Another way to study infrastructure is by building it. Matt Ratto offers the term “critical making” to describe reflexive technology projects that engage both the symbolic and material aspects of media in society. Critical making asks us to imagine how existing infrastructures might be altered, improved, or replaced. For a small scale example, the image below is a mockup of what a YouTube page might look like if all of the metadata and user commentary were preserved after a video is removed for copyright violation. (Currently, this information is also removed when the video is taken down.)

Mockup of an improved page for disabled YouTube videos (complete)

But critical making can occur at much larger scales as well. YouTube enables users to store, share, sort, comment on, respond to, and search for digital video. Numerous infrastructures might make this same set of verbs available. Miro Community uses free and open source software to build YouTube-like infrastructures for schools, local media, and other small civic organizations. Downloading their code and producing our own video infrastructure might yield a new perspective with which to examine YouTube itself. This approach is not about building an alternative to YouTube; it’s about focusing critical attention on infrastructure. What features would we want? What could we do with Miro Community that we can’t do with YouTube? What seems easy to implement and what seems difficult?

In 2010, a project called “Diaspora” raised $200,000 from 6,479 individual donors on Kickstarter to build a decentralized social network site with strong privacy controls. A year later, it has not attracted the volume of users that would make it the “Facebook-killer” some early supporters hoped it would be. But in a recent blog post titled, “We are making a difference” Diaspora’s founders point to features first publicly available in their 2010 alpha launch that are now implemented by Google+ and Facebook. Regardless of Diaspora’s future as a social network site, its mere existence contributed to shaping the infrastructures of more highly-capitalized, highly-visible social network sites.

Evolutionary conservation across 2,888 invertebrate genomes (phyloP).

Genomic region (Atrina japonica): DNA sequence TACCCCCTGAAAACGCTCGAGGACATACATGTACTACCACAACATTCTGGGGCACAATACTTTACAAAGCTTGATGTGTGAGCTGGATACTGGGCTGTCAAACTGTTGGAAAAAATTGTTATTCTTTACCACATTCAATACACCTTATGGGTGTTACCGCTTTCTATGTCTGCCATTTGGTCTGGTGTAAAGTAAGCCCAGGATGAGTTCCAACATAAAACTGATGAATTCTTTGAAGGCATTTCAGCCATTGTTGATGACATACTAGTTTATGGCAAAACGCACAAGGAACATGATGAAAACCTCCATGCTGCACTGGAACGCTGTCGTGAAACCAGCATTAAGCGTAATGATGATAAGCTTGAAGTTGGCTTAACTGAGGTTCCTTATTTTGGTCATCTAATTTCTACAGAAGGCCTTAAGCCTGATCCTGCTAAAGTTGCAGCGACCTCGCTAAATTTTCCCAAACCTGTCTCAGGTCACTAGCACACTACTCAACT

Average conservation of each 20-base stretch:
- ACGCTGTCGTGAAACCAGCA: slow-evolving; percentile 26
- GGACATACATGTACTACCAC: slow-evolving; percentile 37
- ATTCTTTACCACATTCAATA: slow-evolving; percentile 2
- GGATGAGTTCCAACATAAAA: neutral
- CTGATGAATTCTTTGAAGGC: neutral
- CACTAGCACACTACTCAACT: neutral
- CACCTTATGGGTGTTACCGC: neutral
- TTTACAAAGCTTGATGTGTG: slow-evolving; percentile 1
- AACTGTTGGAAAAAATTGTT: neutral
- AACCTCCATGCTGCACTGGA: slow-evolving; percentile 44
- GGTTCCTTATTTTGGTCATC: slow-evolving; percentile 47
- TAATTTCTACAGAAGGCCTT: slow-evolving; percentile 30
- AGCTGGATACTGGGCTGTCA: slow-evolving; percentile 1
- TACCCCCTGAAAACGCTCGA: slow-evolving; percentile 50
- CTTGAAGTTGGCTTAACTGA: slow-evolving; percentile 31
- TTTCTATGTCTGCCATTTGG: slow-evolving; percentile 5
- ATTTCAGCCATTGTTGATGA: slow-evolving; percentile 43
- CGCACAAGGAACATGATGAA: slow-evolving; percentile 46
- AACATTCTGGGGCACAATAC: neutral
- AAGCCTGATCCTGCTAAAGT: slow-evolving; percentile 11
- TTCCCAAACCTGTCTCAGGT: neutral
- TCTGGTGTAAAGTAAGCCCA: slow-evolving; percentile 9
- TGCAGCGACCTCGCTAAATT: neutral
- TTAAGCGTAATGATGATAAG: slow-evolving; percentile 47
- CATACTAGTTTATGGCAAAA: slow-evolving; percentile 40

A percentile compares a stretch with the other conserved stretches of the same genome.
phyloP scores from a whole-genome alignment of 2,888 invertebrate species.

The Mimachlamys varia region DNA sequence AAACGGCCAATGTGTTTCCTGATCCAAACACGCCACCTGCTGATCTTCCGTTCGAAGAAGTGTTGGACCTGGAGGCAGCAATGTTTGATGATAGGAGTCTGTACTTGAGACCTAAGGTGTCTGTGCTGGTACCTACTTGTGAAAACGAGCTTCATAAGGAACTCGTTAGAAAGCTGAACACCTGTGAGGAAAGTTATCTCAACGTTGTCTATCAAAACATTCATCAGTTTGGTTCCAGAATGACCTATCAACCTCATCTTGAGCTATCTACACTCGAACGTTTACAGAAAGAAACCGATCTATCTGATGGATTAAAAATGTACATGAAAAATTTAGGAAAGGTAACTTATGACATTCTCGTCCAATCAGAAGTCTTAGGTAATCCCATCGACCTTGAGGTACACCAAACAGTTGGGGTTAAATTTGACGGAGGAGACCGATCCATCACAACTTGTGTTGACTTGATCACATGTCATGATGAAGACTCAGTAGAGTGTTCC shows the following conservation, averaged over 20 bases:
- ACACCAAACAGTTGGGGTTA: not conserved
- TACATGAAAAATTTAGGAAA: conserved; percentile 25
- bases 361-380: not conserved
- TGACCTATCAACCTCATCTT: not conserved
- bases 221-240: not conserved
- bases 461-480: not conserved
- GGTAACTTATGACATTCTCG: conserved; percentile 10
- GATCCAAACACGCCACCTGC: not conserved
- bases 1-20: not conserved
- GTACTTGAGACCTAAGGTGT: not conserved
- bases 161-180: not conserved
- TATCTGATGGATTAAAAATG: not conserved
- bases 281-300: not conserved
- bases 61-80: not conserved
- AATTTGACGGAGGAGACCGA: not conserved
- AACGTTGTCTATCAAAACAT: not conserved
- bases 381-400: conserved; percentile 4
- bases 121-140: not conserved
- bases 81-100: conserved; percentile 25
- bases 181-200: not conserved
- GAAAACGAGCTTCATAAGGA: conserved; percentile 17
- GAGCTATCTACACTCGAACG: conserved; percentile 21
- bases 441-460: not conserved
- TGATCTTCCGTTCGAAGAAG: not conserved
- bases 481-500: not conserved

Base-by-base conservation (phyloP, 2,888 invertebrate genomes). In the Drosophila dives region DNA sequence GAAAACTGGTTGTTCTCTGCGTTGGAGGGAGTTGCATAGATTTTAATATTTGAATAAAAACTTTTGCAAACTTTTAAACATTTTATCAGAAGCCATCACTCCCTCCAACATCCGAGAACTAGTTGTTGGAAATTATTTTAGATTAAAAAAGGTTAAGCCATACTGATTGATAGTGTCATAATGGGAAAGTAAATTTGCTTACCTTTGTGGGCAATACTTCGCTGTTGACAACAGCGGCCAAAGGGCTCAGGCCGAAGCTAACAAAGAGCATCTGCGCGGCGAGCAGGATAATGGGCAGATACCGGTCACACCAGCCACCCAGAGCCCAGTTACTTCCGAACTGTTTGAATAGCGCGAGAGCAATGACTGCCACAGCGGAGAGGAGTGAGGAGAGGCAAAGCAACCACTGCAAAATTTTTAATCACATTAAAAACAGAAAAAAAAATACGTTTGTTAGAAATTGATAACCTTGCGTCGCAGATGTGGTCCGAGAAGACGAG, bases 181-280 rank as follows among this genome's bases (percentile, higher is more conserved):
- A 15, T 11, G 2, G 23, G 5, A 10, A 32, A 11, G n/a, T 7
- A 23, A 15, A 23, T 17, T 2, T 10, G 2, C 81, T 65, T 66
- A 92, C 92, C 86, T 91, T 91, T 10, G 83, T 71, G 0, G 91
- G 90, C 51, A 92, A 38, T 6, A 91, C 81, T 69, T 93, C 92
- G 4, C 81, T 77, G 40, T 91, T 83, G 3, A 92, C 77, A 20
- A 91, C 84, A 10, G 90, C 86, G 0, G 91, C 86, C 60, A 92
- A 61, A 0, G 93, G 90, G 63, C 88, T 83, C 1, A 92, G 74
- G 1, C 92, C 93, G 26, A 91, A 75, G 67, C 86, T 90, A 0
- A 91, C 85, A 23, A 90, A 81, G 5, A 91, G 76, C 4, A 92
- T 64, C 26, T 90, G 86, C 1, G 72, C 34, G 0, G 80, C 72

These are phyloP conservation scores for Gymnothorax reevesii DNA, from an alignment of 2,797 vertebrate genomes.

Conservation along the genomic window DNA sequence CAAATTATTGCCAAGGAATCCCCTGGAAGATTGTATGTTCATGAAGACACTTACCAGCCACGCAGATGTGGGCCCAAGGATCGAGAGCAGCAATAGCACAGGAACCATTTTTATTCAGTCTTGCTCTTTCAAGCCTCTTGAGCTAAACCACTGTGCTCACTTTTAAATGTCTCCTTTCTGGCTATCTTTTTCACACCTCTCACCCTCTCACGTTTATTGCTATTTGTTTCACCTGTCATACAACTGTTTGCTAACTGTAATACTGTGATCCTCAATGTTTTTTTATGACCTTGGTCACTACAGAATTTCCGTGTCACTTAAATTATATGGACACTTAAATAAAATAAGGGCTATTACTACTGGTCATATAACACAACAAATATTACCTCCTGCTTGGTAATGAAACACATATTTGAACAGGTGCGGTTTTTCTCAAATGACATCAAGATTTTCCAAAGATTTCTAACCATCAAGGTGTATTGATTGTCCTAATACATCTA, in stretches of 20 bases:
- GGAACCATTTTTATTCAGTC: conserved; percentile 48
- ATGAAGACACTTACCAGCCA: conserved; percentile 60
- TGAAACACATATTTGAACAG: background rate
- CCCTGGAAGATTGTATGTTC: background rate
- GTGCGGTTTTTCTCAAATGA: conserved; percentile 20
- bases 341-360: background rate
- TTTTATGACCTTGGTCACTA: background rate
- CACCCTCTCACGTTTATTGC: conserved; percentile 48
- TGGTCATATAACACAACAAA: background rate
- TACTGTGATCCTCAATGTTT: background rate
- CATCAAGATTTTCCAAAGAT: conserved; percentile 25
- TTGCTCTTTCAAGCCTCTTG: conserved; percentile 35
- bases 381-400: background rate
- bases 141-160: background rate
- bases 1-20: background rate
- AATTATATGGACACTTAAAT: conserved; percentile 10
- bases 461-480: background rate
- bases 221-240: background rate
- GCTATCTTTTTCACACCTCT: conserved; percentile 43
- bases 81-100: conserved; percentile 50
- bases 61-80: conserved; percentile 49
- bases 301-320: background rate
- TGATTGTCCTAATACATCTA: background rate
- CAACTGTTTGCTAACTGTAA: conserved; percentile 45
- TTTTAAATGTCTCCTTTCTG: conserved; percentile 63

Like Miro Community, Diaspora’s code is also freely available. Last winter, Sarah Mei changed the code so that users are asked to input their gender via an open text field rather than a drop-down menu (see above). This change means that users are not limited to a set of canned choices (“male” or “female”) but are free to identify however they wish. By building a feature of her ideal social network site in code, Mei crafted an experience for thousands of Diaspora users that calls into question the gendered assumptions embedded in most social network profiles.

Star wrote that infrastructure appears most readily when it breaks down. In our short study of the Living Room Rock Gods, for example, the importance of their messageboard infrastructure came to light only after their YouTube network was dismantled by copyright takedowns. Unfortunately, not every community will survive the devastating break downs that can happen when they depend on on private infrastructure. All of the organizations we’ve written about on this blog rely in one way or another on centralized “platforms” such as Vimeo, YouTube, Facebook, Tumblr, and Twitter. But how many are “disaster ready” should their preferred platform go down?

Critical making enables researchers to imagine and realize alternative infrastructures before disaster finds their fields of study. We cannot know what is happening inside of a “black box” like YouTube but building and playing with imitations, mockups, and experiments can provoke new ways of thinking and asking that draw attention to the crucial role of infrastructure in public discourse and civic engagement.